Elgg and Spam/Security

Seeing a number of spammers just on this site, and not having opened my Elgg site public yet, I wonder about keeping the spammers out. Now I realize that this site isn't using the same captcha system as the Elgg 1.7.1 default, but it still makes me consider if the default captcha is actually decent enough to use or if I need to look at replacing it.

Any thoughts, suggestions?

  • Not bloody much of my code really in it.

    The start.php is mostly the original captcha plugin stripped of the captcha functions that were no longer necessary and a copy/paste/minor edit of the reCAPTCHA code.

    Same with the captcha.php file, merely a replace of the old visual display with the reCAPTCHA called from google.

    I just wrapped a bow around it and passed it along :)

  • RPG - you need to edit and enable comments on the PlugIn..

    Yes i see that you packaged the google code for Elgg, but anyways.. smarty piece of quick work ;-)

  • Hmm, I swear I did that, but lemme go check it.

    Isn't repackaging already written code a big part of the game? Why reinvent the wheel when it isn't necessary. Most all of my modding of Elgg so far has been simply tweaking the existing code to fix my needs and repacking it as my own version model for ease of upgrading later. Of course that's one of the nice things about open source :)

  • As Cash hinted, captcha isn't much use against human spammers (rather than spambots).

    My flexreg plugin (part of the form and related suite of plugins) provides a couple of different options to deal with human spammers:

    a. you can set registration up to require that people enter a lot of content first and then allow admins to review and approve the account before it goes live, or

    b. you can set up a by-invitation-only site where you can send an invite message to a list with a unique invite code for each user. In that case, there is no need to confirm the email address, so the user is logged in immediately upon registration.

    Obviously using either of these approaches requires more work from the site operator but might be appropriate for niche professional networks that can afford to be picky about their membership base.

  • The human spammer, as I said, is a whole different proposition. Not much you can do more than some of the things you already listed. But also as you said, that puts a heavier load on the site operator. I find it easier to deal with the small number of spammers that do get through the other layers of security (such as they are) than I would having to approve every registration by hand.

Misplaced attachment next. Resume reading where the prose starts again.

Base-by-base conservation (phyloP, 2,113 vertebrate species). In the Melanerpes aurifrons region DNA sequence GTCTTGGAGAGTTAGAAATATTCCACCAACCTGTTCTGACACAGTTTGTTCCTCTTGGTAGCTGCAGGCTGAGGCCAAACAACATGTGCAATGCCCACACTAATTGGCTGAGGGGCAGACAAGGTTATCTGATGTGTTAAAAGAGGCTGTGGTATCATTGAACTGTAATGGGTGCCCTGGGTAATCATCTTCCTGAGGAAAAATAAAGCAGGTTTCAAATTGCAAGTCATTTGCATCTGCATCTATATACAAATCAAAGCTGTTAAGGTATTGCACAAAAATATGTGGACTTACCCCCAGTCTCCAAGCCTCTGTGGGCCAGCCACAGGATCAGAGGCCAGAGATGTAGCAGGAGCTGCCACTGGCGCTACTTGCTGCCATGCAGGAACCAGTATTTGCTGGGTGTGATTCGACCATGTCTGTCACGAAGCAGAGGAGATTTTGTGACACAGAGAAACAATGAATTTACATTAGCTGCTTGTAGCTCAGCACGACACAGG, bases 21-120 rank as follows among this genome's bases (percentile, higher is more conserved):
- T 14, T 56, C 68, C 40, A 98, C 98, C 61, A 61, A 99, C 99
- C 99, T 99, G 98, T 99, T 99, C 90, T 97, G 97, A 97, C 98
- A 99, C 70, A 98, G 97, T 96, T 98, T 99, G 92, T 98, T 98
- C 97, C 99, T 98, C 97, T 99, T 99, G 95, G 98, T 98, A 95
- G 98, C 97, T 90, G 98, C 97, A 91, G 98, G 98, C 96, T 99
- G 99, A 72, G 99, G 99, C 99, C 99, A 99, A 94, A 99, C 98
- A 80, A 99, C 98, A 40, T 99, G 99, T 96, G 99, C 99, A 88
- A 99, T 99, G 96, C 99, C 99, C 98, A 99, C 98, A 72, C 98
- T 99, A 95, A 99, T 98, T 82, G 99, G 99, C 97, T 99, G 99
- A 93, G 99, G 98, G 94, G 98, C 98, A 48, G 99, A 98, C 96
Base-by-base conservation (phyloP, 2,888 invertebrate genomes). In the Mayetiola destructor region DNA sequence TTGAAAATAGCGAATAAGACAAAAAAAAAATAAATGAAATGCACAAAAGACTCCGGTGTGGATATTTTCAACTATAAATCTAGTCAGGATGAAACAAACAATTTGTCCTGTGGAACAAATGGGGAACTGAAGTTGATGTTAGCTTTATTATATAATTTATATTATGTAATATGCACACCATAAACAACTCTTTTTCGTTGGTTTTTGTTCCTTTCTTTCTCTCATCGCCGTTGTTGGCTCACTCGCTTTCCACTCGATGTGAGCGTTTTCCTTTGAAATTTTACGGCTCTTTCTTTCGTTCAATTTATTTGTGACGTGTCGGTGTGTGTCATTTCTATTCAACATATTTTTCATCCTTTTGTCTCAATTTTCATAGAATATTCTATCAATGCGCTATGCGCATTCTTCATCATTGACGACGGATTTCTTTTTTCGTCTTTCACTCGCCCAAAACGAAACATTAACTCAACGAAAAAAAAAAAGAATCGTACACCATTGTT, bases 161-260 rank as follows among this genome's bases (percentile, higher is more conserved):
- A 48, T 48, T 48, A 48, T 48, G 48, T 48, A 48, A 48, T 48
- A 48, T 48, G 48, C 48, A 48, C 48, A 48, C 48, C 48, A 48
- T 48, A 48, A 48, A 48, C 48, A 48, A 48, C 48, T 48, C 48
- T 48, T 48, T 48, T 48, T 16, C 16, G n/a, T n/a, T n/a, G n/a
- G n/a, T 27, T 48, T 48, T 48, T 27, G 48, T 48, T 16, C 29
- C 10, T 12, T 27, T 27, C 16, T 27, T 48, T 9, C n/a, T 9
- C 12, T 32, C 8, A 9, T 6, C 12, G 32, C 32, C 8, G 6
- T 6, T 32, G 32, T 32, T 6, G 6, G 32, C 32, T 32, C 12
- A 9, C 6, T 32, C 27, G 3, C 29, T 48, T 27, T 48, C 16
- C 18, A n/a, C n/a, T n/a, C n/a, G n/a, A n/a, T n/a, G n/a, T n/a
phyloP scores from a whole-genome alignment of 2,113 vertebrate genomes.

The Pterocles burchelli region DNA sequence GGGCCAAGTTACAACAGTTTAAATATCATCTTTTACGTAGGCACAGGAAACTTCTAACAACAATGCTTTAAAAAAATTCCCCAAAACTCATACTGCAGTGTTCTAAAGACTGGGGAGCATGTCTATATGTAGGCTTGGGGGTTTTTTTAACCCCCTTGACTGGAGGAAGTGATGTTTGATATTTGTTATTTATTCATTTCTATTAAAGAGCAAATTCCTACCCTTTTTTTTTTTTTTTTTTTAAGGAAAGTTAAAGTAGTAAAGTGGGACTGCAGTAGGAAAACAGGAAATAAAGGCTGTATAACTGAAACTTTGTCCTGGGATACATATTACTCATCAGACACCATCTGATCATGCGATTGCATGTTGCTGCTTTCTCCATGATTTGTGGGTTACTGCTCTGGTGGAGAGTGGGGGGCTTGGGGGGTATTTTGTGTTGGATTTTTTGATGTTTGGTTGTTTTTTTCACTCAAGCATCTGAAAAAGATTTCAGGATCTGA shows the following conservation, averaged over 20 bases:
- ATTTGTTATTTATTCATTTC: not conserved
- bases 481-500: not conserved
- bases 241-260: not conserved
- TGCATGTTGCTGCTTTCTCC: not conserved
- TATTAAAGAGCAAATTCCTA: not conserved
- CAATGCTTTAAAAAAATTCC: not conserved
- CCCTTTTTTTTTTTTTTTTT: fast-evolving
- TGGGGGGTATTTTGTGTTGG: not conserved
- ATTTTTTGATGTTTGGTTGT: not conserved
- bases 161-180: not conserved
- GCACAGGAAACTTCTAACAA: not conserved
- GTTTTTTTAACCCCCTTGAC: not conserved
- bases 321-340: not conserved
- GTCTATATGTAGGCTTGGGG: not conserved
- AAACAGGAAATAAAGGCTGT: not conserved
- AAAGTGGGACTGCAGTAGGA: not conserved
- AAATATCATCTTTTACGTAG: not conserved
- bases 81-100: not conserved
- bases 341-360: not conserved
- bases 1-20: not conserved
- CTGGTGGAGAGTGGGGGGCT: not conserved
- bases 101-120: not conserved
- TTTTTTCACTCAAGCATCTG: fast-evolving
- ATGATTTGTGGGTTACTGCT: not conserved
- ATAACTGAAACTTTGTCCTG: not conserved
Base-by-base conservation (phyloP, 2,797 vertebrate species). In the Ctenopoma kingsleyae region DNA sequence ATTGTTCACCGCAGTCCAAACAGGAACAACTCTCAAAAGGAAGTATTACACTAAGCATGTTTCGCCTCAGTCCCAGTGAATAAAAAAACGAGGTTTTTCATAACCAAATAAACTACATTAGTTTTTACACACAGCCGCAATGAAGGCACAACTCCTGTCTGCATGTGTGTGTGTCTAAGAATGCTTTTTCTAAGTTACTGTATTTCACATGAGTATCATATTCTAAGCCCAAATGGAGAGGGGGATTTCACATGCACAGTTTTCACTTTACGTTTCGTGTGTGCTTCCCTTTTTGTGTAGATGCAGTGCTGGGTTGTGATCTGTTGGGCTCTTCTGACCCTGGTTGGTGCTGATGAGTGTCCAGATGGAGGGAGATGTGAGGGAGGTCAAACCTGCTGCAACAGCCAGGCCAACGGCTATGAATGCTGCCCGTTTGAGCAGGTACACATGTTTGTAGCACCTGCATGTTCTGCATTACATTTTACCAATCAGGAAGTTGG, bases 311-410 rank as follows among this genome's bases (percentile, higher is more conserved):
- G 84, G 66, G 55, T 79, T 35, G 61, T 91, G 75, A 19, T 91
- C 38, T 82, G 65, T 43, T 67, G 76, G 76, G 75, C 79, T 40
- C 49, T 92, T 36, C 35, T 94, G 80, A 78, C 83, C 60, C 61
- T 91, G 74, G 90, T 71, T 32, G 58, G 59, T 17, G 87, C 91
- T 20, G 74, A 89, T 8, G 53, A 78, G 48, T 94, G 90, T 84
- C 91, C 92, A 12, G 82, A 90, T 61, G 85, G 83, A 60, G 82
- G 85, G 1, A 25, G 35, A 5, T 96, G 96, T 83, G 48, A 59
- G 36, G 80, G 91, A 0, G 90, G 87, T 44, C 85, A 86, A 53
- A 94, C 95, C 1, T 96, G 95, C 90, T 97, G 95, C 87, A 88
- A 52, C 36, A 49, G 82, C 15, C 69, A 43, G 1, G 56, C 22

I'm more likely to implement captcha on every form to combat the human spammer. If nothing else it will slow them down if they have to do it every time and cost them time and money. Plus, I can always turn something like that off for 'trusted' or paid users.

    I did see an interesting honeypot idea in another mod, uncaptcha I believe, that has the site operator seed a hidden field into every form as if the form is returned with that field filled in, it was done by a bot. I might incorporate something like that as an additional layer. Again, it won't stop everything, but it's another way to hinder some.


  • Actually, if in the circumstance of form input - within a timeframe of registration (first 24hrs to first week) the captcha is called on all form inputs; you might have some success. I dare say you'd be slowing down the !!!$#@ and they may realise quickly that they are wasting their time....? (random thought)


  • @James

    Yes I'm thinking along the same lines. You could fairly easily program a system that would enforce captcha for a period. I agree just having to do the captcha every time they want to post a piece of spam should annoy them enough to go elsewhere. The problem though with a limited period after registration, what about those who create a profile and come back months later to spam. Going by post counts or similar is kind of self-defeating because, well, they are spammers. Their post count will be fairly high usually :)

    At the same time, I'm looking to monetize the site as well and offering to remove the captcha restrictions and say ads for a minimal monthly fee... On the other hand, it's also best not to annoy your non-paid users too much or you'll never grow, so it's a toss-up.

  • Agreed :-)

    Another random thought for the elgg genius' to consider. And I think this stems from my recent readings about an 'Elgg federation' ...is an Elgg blacklist.

    We're all using Elgg, we're all dealing with spammers. Imagine a plugin the elgg community could download & implement into their various sites and that nightly or weekly it downloads an updated list of blacklisted IP's (or whatever detail is obtained/needed) and that this info is from a central database. I'm not singing a John Lennon song here, but imagine if Elgg.org, the most likely-to-be-the-biggest producer of blacklist worthy details hosted the database. There's further consideration for whether the database is added to from inside the plugin, report this, the criteria etc etc etc. But i suspect this type of concept is food for thought on a united anti-spam front.

    *insert unneccessary guitar solo here*

    Sorry Cash & Brett for putting the onus on you guys in that random idea...  ;) hehe


  • LOL, bit of a plug and an evil thought.

    I just updated my reCAPTCHA plugin to allow it to be used on other forms in Elgg. (the plug).

    So now I can let the spammers register by turning off reCAPTCHA on registration, but enable in on blogs, bookmarks, comments, groups, etc., inflating my membership numbers and drive them batty trying to get anything done. (the evil thought).


    And, no I won't do this, but in a way it's tempting!